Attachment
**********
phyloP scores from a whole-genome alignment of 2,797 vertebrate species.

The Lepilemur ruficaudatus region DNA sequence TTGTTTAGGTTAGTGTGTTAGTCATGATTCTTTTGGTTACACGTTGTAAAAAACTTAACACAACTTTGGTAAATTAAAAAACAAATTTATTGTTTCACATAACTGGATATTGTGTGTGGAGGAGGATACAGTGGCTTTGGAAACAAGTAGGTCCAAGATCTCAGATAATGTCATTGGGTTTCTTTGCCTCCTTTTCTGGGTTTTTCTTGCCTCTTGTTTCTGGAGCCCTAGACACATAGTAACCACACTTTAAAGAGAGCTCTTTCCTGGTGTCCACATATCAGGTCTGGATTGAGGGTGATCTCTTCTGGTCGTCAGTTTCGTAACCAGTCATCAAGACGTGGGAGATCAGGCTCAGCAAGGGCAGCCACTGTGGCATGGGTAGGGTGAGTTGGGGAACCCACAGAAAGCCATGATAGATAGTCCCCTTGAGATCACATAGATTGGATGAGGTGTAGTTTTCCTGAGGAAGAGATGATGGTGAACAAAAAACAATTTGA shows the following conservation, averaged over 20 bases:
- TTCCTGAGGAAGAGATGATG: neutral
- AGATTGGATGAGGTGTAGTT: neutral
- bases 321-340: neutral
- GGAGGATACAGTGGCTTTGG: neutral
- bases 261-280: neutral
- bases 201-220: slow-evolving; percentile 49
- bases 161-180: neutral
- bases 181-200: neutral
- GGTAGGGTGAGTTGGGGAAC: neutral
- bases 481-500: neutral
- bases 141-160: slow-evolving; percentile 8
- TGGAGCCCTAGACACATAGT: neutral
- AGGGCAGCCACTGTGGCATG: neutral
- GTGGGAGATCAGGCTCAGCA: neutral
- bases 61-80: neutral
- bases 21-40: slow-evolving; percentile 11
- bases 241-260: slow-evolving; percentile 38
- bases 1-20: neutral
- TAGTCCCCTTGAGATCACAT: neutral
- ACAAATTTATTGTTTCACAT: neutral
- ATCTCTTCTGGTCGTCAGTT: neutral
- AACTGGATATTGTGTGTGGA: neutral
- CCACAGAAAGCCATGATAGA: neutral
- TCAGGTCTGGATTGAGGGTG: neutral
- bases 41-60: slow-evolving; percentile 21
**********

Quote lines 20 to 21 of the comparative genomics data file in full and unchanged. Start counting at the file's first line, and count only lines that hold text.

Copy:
- bases 1-20: neutral
- TAGTCCCCTTGAGATCACAT: neutral